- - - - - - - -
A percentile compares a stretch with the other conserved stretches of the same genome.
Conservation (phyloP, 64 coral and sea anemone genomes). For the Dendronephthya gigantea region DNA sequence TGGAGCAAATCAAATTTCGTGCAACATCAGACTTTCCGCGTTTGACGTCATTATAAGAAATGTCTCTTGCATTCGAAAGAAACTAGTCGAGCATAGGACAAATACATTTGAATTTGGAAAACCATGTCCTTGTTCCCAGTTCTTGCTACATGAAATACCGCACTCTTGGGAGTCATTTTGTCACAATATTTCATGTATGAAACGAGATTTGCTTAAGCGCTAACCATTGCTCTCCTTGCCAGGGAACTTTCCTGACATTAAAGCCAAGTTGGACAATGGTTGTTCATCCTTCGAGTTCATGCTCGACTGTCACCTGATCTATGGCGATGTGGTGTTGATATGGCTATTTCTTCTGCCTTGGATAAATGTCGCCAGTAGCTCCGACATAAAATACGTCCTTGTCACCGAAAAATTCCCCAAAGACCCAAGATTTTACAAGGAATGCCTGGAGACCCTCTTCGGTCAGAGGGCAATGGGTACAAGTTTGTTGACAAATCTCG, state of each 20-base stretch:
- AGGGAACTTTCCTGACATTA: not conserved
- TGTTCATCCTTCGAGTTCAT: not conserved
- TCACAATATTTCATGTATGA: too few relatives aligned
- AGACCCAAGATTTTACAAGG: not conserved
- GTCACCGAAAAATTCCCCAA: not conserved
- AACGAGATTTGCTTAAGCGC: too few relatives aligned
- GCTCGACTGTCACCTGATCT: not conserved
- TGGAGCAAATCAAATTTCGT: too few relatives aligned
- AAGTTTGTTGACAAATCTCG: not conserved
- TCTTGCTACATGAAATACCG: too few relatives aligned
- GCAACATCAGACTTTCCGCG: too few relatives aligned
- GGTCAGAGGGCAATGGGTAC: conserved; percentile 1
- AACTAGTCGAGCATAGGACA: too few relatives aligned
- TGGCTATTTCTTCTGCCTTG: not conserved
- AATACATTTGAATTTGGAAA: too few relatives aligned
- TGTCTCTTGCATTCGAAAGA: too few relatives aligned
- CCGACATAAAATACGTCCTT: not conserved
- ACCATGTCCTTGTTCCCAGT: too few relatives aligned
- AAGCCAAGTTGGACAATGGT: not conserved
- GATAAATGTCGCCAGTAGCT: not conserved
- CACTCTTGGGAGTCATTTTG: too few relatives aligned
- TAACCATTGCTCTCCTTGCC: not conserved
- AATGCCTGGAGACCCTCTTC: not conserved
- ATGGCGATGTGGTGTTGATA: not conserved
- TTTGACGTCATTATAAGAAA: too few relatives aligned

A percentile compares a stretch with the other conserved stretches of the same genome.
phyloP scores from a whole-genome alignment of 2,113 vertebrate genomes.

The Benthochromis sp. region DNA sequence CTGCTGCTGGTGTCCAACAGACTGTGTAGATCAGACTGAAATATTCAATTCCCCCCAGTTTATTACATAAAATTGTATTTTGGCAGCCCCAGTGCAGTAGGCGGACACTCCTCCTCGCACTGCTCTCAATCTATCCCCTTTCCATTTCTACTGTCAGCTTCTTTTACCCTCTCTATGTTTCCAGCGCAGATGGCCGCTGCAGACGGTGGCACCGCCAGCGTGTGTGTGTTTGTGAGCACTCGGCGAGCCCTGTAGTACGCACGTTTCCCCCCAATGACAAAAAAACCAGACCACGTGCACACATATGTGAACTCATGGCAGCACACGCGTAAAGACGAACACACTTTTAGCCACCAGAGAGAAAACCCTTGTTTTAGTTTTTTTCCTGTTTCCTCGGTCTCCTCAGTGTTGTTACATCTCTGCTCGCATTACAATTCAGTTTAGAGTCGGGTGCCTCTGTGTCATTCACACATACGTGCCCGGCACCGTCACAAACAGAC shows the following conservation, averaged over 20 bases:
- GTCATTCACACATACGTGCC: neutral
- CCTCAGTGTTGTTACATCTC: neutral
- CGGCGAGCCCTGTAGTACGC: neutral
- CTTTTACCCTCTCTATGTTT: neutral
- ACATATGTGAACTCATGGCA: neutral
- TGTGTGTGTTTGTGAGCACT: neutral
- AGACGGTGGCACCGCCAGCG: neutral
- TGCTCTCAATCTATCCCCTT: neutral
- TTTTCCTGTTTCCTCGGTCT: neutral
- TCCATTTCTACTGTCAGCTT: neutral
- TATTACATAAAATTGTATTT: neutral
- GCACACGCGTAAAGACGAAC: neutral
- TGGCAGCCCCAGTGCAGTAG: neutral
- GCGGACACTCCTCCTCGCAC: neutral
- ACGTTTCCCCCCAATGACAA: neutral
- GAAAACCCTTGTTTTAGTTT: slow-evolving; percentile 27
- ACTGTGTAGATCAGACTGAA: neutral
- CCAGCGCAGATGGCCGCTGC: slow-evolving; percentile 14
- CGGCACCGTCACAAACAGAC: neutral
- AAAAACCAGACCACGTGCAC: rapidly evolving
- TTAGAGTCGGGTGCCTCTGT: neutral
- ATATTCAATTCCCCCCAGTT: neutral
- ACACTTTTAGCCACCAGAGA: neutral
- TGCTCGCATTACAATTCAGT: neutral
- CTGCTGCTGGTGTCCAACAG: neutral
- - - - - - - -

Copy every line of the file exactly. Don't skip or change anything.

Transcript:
A percentile compares a stretch with the other conserved stretches of the same genome.
Conservation (phyloP, 64 coral and sea anemone genomes). For the Dendronephthya gigantea region DNA sequence TGGAGCAAATCAAATTTCGTGCAACATCAGACTTTCCGCGTTTGACGTCATTATAAGAAATGTCTCTTGCATTCGAAAGAAACTAGTCGAGCATAGGACAAATACATTTGAATTTGGAAAACCATGTCCTTGTTCCCAGTTCTTGCTACATGAAATACCGCACTCTTGGGAGTCATTTTGTCACAATATTTCATGTATGAAACGAGATTTGCTTAAGCGCTAACCATTGCTCTCCTTGCCAGGGAACTTTCCTGACATTAAAGCCAAGTTGGACAATGGTTGTTCATCCTTCGAGTTCATGCTCGACTGTCACCTGATCTATGGCGATGTGGTGTTGATATGGCTATTTCTTCTGCCTTGGATAAATGTCGCCAGTAGCTCCGACATAAAATACGTCCTTGTCACCGAAAAATTCCCCAAAGACCCAAGATTTTACAAGGAATGCCTGGAGACCCTCTTCGGTCAGAGGGCAATGGGTACAAGTTTGTTGACAAATCTCG, state of each 20-base stretch:
- AGGGAACTTTCCTGACATTA: not conserved
- TGTTCATCCTTCGAGTTCAT: not conserved
- TCACAATATTTCATGTATGA: too few relatives aligned
- AGACCCAAGATTTTACAAGG: not conserved
- GTCACCGAAAAATTCCCCAA: not conserved
- AACGAGATTTGCTTAAGCGC: too few relatives aligned
- GCTCGACTGTCACCTGATCT: not conserved
- TGGAGCAAATCAAATTTCGT: too few relatives aligned
- AAGTTTGTTGACAAATCTCG: not conserved
- TCTTGCTACATGAAATACCG: too few relatives aligned
- GCAACATCAGACTTTCCGCG: too few relatives aligned
- GGTCAGAGGGCAATGGGTAC: conserved; percentile 1
- AACTAGTCGAGCATAGGACA: too few relatives aligned
- TGGCTATTTCTTCTGCCTTG: not conserved
- AATACATTTGAATTTGGAAA: too few relatives aligned
- TGTCTCTTGCATTCGAAAGA: too few relatives aligned
- CCGACATAAAATACGTCCTT: not conserved
- ACCATGTCCTTGTTCCCAGT: too few relatives aligned
- AAGCCAAGTTGGACAATGGT: not conserved
- GATAAATGTCGCCAGTAGCT: not conserved
- CACTCTTGGGAGTCATTTTG: too few relatives aligned
- TAACCATTGCTCTCCTTGCC: not conserved
- AATGCCTGGAGACCCTCTTC: not conserved
- ATGGCGATGTGGTGTTGATA: not conserved
- TTTGACGTCATTATAAGAAA: too few relatives aligned

A percentile compares a stretch with the other conserved stretches of the same genome.
phyloP scores from a whole-genome alignment of 2,113 vertebrate genomes.

The Benthochromis sp. region DNA sequence CTGCTGCTGGTGTCCAACAGACTGTGTAGATCAGACTGAAATATTCAATTCCCCCCAGTTTATTACATAAAATTGTATTTTGGCAGCCCCAGTGCAGTAGGCGGACACTCCTCCTCGCACTGCTCTCAATCTATCCCCTTTCCATTTCTACTGTCAGCTTCTTTTACCCTCTCTATGTTTCCAGCGCAGATGGCCGCTGCAGACGGTGGCACCGCCAGCGTGTGTGTGTTTGTGAGCACTCGGCGAGCCCTGTAGTACGCACGTTTCCCCCCAATGACAAAAAAACCAGACCACGTGCACACATATGTGAACTCATGGCAGCACACGCGTAAAGACGAACACACTTTTAGCCACCAGAGAGAAAACCCTTGTTTTAGTTTTTTTCCTGTTTCCTCGGTCTCCTCAGTGTTGTTACATCTCTGCTCGCATTACAATTCAGTTTAGAGTCGGGTGCCTCTGTGTCATTCACACATACGTGCCCGGCACCGTCACAAACAGAC shows the following conservation, averaged over 20 bases:
- GTCATTCACACATACGTGCC: neutral
- CCTCAGTGTTGTTACATCTC: neutral
- CGGCGAGCCCTGTAGTACGC: neutral
- CTTTTACCCTCTCTATGTTT: neutral
- ACATATGTGAACTCATGGCA: neutral
- TGTGTGTGTTTGTGAGCACT: neutral
- AGACGGTGGCACCGCCAGCG: neutral
- TGCTCTCAATCTATCCCCTT: neutral
- TTTTCCTGTTTCCTCGGTCT: neutral
- TCCATTTCTACTGTCAGCTT: neutral
- TATTACATAAAATTGTATTT: neutral
- GCACACGCGTAAAGACGAAC: neutral
- TGGCAGCCCCAGTGCAGTAG: neutral
- GCGGACACTCCTCCTCGCAC: neutral
- ACGTTTCCCCCCAATGACAA: neutral
- GAAAACCCTTGTTTTAGTTT: slow-evolving; percentile 27
- ACTGTGTAGATCAGACTGAA: neutral
- CCAGCGCAGATGGCCGCTGC: slow-evolving; percentile 14
- CGGCACCGTCACAAACAGAC: neutral
- AAAAACCAGACCACGTGCAC: rapidly evolving
- TTAGAGTCGGGTGCCTCTGT: neutral
- ATATTCAATTCCCCCCAGTT: neutral
- ACACTTTTAGCCACCAGAGA: neutral
- TGCTCGCATTACAATTCAGT: neutral
- CTGCTGCTGGTGTCCAACAG: neutral